• This early entry in the likely flood of books on the 200th anniversary of the War of 1812 focuses on the naval action. Journalist and military historian Budiansky (The Bloody Shirt: Terror After Appomattox, 2008) notes that 1812 has as good a claim as any American war to the title "the forgotten war"—understandably, considering that it was at best a draw for the United States. In Jefferson's administration, the government wasn't sure it needed a navy at all; only the Barbary pirates seemed to justify keeping a few warships. Attitudes changed when Britain, embroiled in its war against Napoleon, began raiding American ships for sailors. A British ban on American merchants trading with France also gave the U.S. a casus belli. Britain's refusal to concede these points resulted in open conflict, during which America was effectively forced to invent a navy from bare bones. Surprisingly, American sailors gave a good account of themselves in the early going. But William Jones, recruited to serve as Secretary of the Navy, recognized that single-ship duels were a losing strategy and issued orders to concentrate on commerce raiding. Consequently, for the majority of the war, American privateers and commerce raiders preyed on British ships, from the Pacific whaling grounds to the Irish Sea. Budiansky gives a solid account of all major naval actions and a fine picture of the personalities of the key figures—especially the proud American captains William Bainbridge, Stephen Decatur and Isaac Hull, and their British counterparts. The author also looks at the fate of American prisoners of war and at the larger political issues behind the war. The Treaty of Ghent brought the war to an end early in 1815, with Britain formally conceding none of the American demands. In practice, the impressments of American sailors ceased, ending the major bone of contention. Budiansky sees the result as an early example of asymmetric war, in which a weaker power prolongs the conflict by choosing to fight only on favorable terms until its opponent grows tired of the exercise. Highly readable and especially useful as an overview of the early days of the U.S. Navy.(Kirkus Reviews, October 15, 2010)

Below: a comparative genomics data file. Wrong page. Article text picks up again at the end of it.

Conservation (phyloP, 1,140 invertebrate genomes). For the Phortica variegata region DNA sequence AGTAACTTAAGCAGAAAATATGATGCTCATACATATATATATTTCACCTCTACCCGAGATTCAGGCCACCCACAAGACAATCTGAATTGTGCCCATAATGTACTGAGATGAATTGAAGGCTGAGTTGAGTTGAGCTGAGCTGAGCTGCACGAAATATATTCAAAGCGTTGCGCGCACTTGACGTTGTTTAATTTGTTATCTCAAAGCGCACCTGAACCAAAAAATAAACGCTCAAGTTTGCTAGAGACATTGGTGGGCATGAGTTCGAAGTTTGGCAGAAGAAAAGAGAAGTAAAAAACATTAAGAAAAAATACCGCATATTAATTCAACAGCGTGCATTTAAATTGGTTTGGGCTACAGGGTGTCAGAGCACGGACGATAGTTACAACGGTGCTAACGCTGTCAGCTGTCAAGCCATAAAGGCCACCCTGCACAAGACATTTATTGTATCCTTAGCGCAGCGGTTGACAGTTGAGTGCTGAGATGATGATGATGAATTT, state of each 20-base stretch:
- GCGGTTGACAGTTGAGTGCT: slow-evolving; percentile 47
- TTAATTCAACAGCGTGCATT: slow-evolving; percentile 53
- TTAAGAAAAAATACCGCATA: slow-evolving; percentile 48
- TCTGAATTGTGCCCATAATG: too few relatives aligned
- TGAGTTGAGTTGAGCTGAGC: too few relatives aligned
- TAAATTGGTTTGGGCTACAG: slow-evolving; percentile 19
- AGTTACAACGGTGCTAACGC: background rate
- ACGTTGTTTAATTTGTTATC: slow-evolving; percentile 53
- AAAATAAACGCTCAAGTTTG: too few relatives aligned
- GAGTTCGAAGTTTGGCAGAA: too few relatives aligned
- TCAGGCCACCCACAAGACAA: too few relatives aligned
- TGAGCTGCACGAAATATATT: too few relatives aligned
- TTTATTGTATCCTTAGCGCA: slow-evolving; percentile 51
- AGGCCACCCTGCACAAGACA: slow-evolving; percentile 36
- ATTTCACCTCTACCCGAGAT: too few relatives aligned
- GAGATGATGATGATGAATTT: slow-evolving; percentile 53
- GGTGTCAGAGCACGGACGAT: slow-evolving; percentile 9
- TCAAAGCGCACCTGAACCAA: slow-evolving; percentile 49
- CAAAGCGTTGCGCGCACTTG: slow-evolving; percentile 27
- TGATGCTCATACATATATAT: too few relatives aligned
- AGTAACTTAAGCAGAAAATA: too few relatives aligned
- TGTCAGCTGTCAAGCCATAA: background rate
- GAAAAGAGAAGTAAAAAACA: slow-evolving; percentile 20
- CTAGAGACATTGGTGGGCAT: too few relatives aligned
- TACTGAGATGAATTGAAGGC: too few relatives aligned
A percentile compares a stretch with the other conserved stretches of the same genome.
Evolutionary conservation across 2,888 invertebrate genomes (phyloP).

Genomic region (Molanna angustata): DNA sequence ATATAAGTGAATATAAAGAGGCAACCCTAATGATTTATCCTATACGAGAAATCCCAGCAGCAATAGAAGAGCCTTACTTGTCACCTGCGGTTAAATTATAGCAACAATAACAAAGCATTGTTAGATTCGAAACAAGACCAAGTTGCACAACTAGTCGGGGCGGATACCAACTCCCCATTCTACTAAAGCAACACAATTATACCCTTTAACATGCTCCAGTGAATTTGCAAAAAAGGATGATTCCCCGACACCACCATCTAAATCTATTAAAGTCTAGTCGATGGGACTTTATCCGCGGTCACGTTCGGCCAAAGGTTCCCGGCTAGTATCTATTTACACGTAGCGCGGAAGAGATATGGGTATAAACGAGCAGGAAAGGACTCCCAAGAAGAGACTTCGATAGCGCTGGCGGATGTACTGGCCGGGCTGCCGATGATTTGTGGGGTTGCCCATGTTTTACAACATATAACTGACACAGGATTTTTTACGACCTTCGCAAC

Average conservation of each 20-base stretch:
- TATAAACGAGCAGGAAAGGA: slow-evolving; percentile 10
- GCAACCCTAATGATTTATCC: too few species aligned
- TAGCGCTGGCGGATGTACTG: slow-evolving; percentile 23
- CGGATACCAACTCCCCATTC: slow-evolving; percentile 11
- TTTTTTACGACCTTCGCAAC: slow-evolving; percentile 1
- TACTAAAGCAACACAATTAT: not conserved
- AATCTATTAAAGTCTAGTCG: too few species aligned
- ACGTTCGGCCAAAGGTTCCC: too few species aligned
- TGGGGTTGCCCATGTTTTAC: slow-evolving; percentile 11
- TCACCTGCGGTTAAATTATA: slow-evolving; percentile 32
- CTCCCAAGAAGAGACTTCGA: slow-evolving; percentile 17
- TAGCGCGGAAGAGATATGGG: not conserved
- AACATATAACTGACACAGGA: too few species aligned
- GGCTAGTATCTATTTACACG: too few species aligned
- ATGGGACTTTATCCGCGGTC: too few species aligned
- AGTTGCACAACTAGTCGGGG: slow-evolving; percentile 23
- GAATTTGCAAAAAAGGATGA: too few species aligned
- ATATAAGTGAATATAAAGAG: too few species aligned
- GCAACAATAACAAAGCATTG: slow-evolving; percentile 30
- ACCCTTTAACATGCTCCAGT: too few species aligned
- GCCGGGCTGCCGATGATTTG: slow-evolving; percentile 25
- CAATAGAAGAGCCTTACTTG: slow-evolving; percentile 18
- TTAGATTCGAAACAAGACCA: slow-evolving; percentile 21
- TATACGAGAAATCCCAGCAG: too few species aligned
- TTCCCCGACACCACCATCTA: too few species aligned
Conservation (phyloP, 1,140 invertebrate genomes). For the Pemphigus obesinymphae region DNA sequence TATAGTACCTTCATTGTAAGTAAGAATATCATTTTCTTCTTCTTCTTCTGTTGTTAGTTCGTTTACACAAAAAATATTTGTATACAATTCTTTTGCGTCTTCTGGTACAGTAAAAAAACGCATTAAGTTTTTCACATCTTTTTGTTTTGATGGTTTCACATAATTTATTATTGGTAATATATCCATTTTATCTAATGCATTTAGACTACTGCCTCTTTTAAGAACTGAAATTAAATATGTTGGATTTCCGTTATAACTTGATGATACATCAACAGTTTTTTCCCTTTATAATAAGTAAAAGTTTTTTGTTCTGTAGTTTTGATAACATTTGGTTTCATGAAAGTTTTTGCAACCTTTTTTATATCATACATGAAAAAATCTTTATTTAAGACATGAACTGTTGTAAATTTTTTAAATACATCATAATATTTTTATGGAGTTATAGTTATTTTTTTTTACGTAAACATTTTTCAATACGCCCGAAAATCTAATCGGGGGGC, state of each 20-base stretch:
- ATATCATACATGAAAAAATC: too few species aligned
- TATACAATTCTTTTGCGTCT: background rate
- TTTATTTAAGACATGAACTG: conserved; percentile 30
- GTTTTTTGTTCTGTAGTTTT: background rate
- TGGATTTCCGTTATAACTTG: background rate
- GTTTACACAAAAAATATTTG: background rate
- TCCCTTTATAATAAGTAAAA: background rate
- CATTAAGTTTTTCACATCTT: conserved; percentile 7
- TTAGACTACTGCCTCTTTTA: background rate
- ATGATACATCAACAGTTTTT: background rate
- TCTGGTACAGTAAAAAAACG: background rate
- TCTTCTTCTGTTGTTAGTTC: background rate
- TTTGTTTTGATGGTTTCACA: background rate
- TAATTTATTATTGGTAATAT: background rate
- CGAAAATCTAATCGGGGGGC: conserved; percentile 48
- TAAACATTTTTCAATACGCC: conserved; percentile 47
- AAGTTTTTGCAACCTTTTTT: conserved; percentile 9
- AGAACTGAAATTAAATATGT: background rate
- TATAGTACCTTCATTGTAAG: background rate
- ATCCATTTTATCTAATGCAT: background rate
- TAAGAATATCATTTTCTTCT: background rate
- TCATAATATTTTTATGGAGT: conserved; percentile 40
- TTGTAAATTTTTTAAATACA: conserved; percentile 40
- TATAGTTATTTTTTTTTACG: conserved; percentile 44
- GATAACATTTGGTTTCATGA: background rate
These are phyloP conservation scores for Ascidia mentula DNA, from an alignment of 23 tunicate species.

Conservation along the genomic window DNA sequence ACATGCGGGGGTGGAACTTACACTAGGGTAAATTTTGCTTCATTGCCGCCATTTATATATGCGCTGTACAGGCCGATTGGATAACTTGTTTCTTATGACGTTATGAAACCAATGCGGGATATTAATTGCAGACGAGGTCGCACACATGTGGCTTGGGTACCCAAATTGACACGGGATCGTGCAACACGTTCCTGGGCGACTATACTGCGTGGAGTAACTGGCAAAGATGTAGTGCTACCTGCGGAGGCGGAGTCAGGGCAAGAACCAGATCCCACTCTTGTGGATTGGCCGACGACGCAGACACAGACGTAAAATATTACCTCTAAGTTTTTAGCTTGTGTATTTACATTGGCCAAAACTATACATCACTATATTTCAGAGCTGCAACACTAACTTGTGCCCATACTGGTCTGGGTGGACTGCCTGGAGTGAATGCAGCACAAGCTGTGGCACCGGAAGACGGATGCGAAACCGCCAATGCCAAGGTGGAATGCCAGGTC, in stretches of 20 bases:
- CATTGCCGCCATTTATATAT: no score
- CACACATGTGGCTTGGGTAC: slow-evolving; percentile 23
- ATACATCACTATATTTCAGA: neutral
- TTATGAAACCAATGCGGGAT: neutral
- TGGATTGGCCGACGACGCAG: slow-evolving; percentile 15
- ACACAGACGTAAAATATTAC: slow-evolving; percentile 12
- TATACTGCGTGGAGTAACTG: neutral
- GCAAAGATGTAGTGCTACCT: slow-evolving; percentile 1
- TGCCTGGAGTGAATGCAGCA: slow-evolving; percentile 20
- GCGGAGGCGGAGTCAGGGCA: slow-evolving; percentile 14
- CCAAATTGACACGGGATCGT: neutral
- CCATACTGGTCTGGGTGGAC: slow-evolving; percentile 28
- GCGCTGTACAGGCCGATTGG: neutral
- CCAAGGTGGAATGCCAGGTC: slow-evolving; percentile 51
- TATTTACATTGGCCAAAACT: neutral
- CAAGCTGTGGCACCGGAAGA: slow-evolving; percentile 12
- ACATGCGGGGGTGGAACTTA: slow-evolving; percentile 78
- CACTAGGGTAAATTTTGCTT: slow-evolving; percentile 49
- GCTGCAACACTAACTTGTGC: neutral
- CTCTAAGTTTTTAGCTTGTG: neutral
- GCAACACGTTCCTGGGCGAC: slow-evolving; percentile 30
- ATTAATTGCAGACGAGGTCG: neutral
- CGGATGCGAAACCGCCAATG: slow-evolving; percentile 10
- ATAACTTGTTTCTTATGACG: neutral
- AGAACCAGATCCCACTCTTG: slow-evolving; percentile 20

http://library.link/vocab/ext/novelist/bookUI
380205
Cataloging source
DLC
http://library.link/vocab/creatorName
Budiansky, Stephen
Dewey number
973.5/2
Illustrations
  • illustrations
  • maps
Index
index present
LC call number
E360
LC item number
.B87 2010
Literary form
non fiction
Nature of contents
bibliography
http://library.link/vocab/resourcePreferred
True
http://library.link/vocab/subjectName
  • United States
  • United States
Target audience
adult
http://bibfra.me/vocab/lite/titleRemainder
America's intrepid war with Britain on the high seas, 1812-1815
Label
Perilous fight : America's intrepid war with Britain on the high seas, 1812-1815, Stephen Budiansky
Instantiates
Publication
Bibliography note
Includes bibliographical references (pages [368]-402) and index
Carrier category
volume
Carrier category code
  • nc
Carrier MARC source
rdacarrier
Content category
text
Content type code
  • txt
Content type MARC source
rdacontent
Contents
In Barbary -- Honor's shoals -- Our infant navy -- The present war, unexpected, unnecessary, and ruinous -- Love of fame is a noble passion -- Walls of wood -- You shall now feel the effects of war -- The far side of the world -- My country I fear has forgot me -- Fortunes of war -- Praise to God for the restoration of peace
Dimensions
25 cm
Edition
First edition.
Extent
xvi, 422 pages , 16 unnumbered pages of plates
Isbn
9780307270696
Isbn Type
(hc.)
Lccn
2010037005
Media category
unmediated
Media MARC source
rdamedia
Media type code
  • n
Other physical details
illustrations, maps
System control number
  • 607975715
  • (OCoLC)607975715
Label
Perilous fight : America's intrepid war with Britain on the high seas, 1812-1815, Stephen Budiansky
Publication
Bibliography note
Includes bibliographical references (pages [368]-402) and index
Carrier category
volume
Carrier category code
  • nc
Carrier MARC source
rdacarrier
Content category
text
Content type code
  • txt
Content type MARC source
rdacontent
Contents
In Barbary -- Honor's shoals -- Our infant navy -- The present war, unexpected, unnecessary, and ruinous -- Love of fame is a noble passion -- Walls of wood -- You shall now feel the effects of war -- The far side of the world -- My country I fear has forgot me -- Fortunes of war -- Praise to God for the restoration of peace
Dimensions
25 cm
Edition
First edition.
Extent
xvi, 422 pages , 16 unnumbered pages of plates
Isbn
9780307270696
Isbn Type
(hc.)
Lccn
2010037005
Media category
unmediated
Media MARC source
rdamedia
Media type code
  • n
Other physical details
illustrations, maps
System control number
  • 607975715
  • (OCoLC)607975715